But 401Ks also gave workers an extra measure of freedom. Their retirement savings were portable. They could change employers at will, without concern of losing a portion of their retirement nest eggs.
They could borrow against their retirement savings, when necessary, albeit with tax penalties. And they could invest outside the group fund selected by their 401K managers and invest according to their own values, research and hunches.
And most 401Ks came with the benefit of employee matching programs - direct cash in the pockets of the workers.
Life Insurance as a Retirement Savings Vehicle
Often overlooked, particularly by younger workers, life insurance can be an effective part of an overall savings and retirement strategy.
Purchasing an insurance policy is one of the most common recommendations financial advisors make, particularly as a means of balancing an investment portfolio.
Generally speaking, it doesn't offer as large a potential return as other investment vehicles.
In fact, it's a very conservative investment that doesn't expose policy holders to the same risks as investing in the stock market, cryptocurrencies or precious metals, for example.
Most people don't even consider purchasing a policy until they're in their 30s and, even then, opt for the protection of a term insurance policy. But it's not a savings tool. It only provides a death benefit and doesn't build cash value.
Only some form of whole life insurance can do that for you. When you pay these premiums, part of your payment goes to your insurer and funds the death benefit portion of your policy.
The remainder accumulates as cash value, which can be compared to funds accumulated in a savings account. If you need to access the cash value of your policy while you are living, you can make a straight withdrawal or borrow against your policy.
Policy withdrawals and loans are tax-free income, provided you continue to pay your premiums until you die and your death benefit is paid.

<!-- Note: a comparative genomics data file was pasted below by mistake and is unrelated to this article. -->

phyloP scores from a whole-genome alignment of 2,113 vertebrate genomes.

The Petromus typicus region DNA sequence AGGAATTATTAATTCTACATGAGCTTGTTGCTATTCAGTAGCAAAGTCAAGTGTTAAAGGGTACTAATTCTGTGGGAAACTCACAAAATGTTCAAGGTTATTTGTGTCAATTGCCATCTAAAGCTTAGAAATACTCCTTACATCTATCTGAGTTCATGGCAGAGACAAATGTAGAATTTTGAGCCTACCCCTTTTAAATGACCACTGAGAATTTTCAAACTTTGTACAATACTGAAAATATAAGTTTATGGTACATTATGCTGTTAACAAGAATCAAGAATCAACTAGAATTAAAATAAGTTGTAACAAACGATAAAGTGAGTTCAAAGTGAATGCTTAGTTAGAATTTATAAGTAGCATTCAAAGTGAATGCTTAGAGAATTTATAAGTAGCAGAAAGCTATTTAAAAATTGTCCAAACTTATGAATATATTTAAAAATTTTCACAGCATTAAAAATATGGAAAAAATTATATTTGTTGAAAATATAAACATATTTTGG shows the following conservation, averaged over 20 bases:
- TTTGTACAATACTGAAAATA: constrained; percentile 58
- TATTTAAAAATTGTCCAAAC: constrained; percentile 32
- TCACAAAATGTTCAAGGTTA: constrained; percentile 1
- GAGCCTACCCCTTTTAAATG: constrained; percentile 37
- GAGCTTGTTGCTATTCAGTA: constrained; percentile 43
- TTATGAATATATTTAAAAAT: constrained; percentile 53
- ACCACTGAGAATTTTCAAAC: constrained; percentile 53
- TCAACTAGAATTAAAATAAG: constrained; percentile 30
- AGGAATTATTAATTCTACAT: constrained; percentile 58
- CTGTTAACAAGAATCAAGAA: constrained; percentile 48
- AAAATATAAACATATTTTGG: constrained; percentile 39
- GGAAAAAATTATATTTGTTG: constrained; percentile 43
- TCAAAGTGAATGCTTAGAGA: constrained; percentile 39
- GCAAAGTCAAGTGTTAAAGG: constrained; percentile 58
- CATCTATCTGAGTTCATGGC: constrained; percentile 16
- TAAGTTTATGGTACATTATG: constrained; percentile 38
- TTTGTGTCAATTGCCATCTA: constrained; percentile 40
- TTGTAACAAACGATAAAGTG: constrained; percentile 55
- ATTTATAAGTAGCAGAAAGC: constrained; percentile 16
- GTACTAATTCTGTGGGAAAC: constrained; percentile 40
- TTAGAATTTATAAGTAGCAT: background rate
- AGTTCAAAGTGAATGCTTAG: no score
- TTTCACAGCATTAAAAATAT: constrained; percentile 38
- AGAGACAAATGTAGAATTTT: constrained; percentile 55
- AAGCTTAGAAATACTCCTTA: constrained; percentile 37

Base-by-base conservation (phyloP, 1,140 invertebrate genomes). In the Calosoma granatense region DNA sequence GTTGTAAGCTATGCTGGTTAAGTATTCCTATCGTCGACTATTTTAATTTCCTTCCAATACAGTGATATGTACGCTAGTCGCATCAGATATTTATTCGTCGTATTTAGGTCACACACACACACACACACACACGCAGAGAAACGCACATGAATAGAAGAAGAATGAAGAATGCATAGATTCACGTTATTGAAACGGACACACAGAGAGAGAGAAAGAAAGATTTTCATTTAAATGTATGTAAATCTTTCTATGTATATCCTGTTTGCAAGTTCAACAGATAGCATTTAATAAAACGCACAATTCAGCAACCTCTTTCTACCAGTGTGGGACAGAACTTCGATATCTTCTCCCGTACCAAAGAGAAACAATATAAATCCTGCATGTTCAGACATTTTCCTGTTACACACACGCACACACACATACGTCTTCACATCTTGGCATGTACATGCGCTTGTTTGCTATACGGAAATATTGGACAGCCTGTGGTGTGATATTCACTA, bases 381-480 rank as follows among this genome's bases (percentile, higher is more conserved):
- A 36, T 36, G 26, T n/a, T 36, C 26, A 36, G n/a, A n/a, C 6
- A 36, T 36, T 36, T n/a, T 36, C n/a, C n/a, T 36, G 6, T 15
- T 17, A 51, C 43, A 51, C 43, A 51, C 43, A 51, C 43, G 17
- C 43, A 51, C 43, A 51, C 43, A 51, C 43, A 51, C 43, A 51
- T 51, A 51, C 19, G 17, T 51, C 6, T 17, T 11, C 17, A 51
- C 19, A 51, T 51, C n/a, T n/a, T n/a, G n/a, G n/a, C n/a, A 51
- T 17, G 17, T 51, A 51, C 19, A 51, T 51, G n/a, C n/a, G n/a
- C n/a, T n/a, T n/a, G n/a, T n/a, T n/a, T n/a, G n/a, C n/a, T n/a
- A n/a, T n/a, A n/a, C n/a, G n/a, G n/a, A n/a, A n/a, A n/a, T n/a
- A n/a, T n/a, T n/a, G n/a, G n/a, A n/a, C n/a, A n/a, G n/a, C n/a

Financial experts recommend whole life insurance as a retirement savings tool because the policy withdrawals you make can be used to fund your retirement.
You're Ahead of the Game
If you're reading this article, believe it or not, you're better prepared than most people to have a secure financial future. Only 4 out of 7 Americans are considered financially literate - and you're taking steps to become one.
If you've consulted a financial advisor and have laid out a long-term financial plan, better still.
If you've invested in a 401K, invested steadily in the stock market or have a life insurance policy in place, you're outpacing millions of Americans with your forethought and action.
Only 30% of Americans have taken the time to craft a long-term financial plan and 42% have less than $10,000 in retirement savings.
But, no matter how far along you are in planning for a comfortable, safe retirement, it's important to view financial planning as a dynamic process.
Our personal circumstances change. The stock market rises and falls. Pandemics grip the globe. So, the best approach to financial planning balances long-term strategy and commitment to periodic re-evaluation.
The state of retirement planning has changed over the years. Now, the onus is on the individual to plan and save for their retirement. This is new ground for many people and financial literacy becomes crucial.
RetiresGreat.com is committed to helping their readers navigate every aspect of retirement, from the emotional to the interpersonal to the financial challenges you may face.
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Susan Doktor is a journalist, business strategist and principal at Branddoktor. She writes on a wide range of topics including personal finance, government affairs and family issues.
Her content comes to us courtesy of Money.com. You can follow Susan on Twitter @branddoktor.